It is a well known fact that the geometric meaning of a linear connection's curvature can be realized as the measure of a change in a fiber element as it is parallel transported along a closed loop.

As far as I am aware, the formula goes as $$ F(X,Y)\sigma=-\lim_{t,s\rightarrow 0}\frac{1}{ts}\left(P^X_tP^Y_sP^X_{-t}P^Y_{-s}\sigma-\sigma\right), $$ where $P^X_t$ is parallel transport along $X$'s integral curves for time $t$, and I here assume that $[X,Y]=0$.

Unfortunately, none of my references contain a proof of this statement, at least not one that is useful to me now.

I can prove this statement using coordinate-based methods that often involve "expanding to first order" and other rather handwave-y methods (Weinberg, Wald etc. though Wald's procedure is actually fairly interesting and rigorous, it is not what I am looking for), but that's not what I am looking for.

I have also seen proofs of this statement (Lee's Manifolds and Differential Geometry) which involves starting with vectors $u$ and $v$ at points and extending them to vector fields in special ways, so that they are parallel along some curves, which simplifies things greatly. This is once again not what I am looking for, because it already presupposes that we know that $F$ is tensorial and that $F(X,Y)=\nabla_X\nabla_Y-\nabla_Y\nabla_X-\nabla_{[X,Y]}$.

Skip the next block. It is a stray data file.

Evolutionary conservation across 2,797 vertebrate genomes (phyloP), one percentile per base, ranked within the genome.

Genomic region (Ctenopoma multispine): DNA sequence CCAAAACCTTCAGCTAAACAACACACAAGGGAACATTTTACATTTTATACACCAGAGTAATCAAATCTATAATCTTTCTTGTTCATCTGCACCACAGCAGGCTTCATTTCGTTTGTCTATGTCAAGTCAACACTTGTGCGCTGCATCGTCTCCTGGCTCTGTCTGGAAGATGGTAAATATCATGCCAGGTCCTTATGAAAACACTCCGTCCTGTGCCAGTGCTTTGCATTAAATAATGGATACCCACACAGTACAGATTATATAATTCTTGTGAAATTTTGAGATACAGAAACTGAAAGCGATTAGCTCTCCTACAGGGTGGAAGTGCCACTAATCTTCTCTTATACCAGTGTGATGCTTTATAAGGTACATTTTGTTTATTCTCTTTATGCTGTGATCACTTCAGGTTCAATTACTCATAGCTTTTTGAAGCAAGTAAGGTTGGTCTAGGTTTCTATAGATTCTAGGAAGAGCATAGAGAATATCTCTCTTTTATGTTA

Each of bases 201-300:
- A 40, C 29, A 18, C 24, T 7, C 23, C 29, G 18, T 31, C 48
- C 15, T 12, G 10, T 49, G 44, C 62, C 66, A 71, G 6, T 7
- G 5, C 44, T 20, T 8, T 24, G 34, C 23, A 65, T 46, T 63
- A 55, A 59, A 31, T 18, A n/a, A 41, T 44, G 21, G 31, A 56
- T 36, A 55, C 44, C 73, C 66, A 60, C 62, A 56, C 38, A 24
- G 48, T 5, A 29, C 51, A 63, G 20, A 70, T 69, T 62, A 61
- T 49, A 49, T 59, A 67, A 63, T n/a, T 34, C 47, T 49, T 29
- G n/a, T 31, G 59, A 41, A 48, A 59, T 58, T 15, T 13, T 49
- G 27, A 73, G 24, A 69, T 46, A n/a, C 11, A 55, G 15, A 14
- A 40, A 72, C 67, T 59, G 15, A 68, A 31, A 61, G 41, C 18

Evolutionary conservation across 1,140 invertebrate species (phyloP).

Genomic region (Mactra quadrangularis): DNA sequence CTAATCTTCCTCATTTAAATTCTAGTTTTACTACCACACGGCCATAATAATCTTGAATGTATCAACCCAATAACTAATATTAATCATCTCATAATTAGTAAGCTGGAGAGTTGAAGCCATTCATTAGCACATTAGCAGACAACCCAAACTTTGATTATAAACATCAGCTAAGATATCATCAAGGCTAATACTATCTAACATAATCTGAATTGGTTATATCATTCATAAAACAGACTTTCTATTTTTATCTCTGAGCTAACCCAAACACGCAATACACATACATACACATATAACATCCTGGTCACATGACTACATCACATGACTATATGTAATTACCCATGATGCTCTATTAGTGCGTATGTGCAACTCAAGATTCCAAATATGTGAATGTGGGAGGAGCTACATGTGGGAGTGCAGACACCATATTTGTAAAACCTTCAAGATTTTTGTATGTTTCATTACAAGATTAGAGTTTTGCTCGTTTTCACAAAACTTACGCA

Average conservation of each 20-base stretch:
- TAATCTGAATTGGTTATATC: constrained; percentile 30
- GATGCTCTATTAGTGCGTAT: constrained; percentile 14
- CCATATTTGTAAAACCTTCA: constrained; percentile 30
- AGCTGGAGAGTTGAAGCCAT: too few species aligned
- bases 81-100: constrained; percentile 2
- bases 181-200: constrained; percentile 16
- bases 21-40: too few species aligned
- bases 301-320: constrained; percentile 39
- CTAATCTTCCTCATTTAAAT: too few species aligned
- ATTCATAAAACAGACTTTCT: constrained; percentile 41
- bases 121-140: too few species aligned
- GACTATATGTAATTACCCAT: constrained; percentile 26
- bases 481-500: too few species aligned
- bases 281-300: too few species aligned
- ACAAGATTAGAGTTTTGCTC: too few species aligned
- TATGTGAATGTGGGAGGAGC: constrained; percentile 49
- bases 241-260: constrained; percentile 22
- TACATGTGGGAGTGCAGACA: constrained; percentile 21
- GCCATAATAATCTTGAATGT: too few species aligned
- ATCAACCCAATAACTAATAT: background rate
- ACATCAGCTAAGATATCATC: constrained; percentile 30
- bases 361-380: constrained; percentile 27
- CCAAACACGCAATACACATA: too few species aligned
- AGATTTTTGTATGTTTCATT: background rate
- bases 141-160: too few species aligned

In essence, what I am looking for is a *derivation* that $$ -\lim_{t,s\rightarrow 0}\frac{1}{ts}\left(P^X_tP^Y_sP^X_{-t}P^Y_{-s}\sigma-\sigma\right)=\nabla_X\nabla_Y\sigma-\nabla_Y\nabla_X\sigma $$ for commuting vector fields $X,Y$, **without supposing we already know what curvature is** (I need this for didactic reasons, for possible use in a general relativity lecture).

I have tried to do this on my own, but I am really terrible at formally manipulating these "flow" type of objects like $P^X_t$, and so far my attempts failed.

I would appreciate any reference, textbooks, lecture notes, articles, papers, which *prove* this formula (with the added caveat that I outlined in bold above). If it does so without assuming $X$ and $Y$ commute, it would especially be stellar, but I don't *need* that.

geodesic(with respect to $\nabla$) along the direction $X\in T_p M$ at time $t$, not the flow of a vector field extending $X$ locally. Or maybe it's the same? $\endgroup$ – Qfwfq Jun 15 '17 at 22:24